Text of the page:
Community Pharmacy Scotland (CPS) has issued a statement to draw attention to the differences between the Pharmacy First service now live in England and the NHS Pharmacy First Scotland service that has been running since its launch in July 2020.

CPS has moved to clarify the points of difference as ‘the launch of this new service in England may bring some confusion to the public and service providers, especially those who are located close to the Scotland-England border’.

The NHS Pharmacy First service launched in England on 31 January encompasses the seven common conditions of uncomplicated urinary tract infection, shingles, impetigo, infected insect bites, acute sore throat, acute sinusitis and acute otitis media.

The Scottish Pharmacy First service, meanwhile, does not include acute sore throat, acute sinusitis and acute otitis media. However, unlike the English service, it includes hayfever and skin infection not limited to insect bites.

The CPS statement emphasised: ‘These two services are separate from one another and are not interchangeable between home nations.

‘There is also the possibility of patients from England travelling to Scotland, and vice versa, who will be unaware of the differences between the two services and will need further assistance in accessing healthcare.’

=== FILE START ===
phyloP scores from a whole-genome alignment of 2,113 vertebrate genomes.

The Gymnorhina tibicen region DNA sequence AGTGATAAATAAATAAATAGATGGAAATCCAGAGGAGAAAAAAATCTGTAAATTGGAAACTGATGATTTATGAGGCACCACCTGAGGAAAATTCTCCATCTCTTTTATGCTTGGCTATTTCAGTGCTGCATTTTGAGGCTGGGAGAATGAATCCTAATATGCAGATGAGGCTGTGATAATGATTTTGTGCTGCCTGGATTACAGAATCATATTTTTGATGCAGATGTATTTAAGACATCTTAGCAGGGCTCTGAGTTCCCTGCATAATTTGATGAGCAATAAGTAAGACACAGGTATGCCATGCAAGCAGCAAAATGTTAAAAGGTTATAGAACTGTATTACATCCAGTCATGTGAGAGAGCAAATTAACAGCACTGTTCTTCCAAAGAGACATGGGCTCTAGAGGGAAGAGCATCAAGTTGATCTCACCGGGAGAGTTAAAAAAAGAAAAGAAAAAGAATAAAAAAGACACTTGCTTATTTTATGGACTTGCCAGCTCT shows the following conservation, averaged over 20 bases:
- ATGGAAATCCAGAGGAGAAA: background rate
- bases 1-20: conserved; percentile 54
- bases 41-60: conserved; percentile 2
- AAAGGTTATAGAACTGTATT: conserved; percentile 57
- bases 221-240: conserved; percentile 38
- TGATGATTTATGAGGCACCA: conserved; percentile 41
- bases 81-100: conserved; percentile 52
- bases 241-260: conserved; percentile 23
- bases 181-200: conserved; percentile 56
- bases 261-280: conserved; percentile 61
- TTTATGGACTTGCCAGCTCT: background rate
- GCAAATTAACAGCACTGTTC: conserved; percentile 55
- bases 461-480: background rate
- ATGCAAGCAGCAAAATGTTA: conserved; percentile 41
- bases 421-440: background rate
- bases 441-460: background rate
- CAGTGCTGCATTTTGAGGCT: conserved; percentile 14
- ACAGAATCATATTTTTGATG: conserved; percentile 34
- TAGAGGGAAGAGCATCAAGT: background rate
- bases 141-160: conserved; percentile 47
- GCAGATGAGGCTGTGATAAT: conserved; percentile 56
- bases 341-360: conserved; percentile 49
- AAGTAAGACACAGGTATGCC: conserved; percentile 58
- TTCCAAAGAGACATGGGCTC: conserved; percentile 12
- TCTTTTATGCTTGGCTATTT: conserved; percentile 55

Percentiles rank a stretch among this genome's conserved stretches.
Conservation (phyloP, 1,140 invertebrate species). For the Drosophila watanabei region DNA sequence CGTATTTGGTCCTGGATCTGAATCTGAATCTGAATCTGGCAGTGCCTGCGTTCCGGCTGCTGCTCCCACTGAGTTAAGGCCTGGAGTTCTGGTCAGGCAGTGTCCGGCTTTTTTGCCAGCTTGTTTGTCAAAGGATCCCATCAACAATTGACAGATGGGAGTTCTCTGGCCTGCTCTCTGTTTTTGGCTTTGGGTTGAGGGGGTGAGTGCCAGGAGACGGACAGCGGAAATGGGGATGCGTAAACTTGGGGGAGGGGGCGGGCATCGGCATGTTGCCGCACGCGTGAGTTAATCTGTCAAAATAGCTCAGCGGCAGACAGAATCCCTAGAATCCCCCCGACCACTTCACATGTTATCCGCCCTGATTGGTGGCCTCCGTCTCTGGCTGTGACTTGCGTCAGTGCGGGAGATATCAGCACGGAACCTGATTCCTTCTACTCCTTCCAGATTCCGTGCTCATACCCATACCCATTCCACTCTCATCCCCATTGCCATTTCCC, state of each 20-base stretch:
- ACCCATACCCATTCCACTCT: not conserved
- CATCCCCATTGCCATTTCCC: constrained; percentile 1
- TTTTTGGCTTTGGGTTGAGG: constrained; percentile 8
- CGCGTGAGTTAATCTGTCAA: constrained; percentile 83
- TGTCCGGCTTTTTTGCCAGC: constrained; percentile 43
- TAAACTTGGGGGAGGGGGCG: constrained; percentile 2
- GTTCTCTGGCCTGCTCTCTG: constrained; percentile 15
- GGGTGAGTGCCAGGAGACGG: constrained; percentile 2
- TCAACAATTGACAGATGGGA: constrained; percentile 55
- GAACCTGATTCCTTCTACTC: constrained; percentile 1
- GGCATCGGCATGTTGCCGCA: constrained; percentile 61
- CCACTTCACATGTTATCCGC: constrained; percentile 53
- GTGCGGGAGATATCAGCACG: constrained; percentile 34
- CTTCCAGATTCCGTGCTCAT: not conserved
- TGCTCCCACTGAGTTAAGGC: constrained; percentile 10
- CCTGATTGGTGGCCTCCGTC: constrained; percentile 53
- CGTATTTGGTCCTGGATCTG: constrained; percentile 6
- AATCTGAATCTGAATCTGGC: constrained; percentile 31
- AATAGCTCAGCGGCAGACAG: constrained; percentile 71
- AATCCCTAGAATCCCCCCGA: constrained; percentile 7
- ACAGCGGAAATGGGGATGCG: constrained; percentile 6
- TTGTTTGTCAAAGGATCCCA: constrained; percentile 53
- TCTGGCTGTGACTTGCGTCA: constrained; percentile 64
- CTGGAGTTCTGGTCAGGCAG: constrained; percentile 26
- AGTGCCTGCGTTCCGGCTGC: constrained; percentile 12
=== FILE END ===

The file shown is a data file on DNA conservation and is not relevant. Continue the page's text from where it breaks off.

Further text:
Pharmacist Javier Rojas Navea, who works in GLM Romanes Ltd Pharmacy in Coldstream, on the Scottish border, told The Pharmacist that the pharmacy had not yet had an influx of patients confused by the new service in England.

But he said that the team were expecting and preparing to explain to patients what services they could access, as they are often visited by patients from both sides of the border.

‘There was one person who came this morning for a UTI. She was from across the river [in England]. Probably she falls into the case of someone maybe led by the news of having Pharmacy First in England, [and thought it was] valid here in Scotland,’ Mr Rojas Navea said.

Because of the pharmacy’s close proximity to England, around four in 10 of its patients live in England but are registered with a general practice in Scotland, and can therefore access Scottish NHS services, such as prescriptions and Scotland’s Pharmacy First scheme, free of charge.

But patients who are registered in England must pay for their prescriptions in a Scottish pharmacy.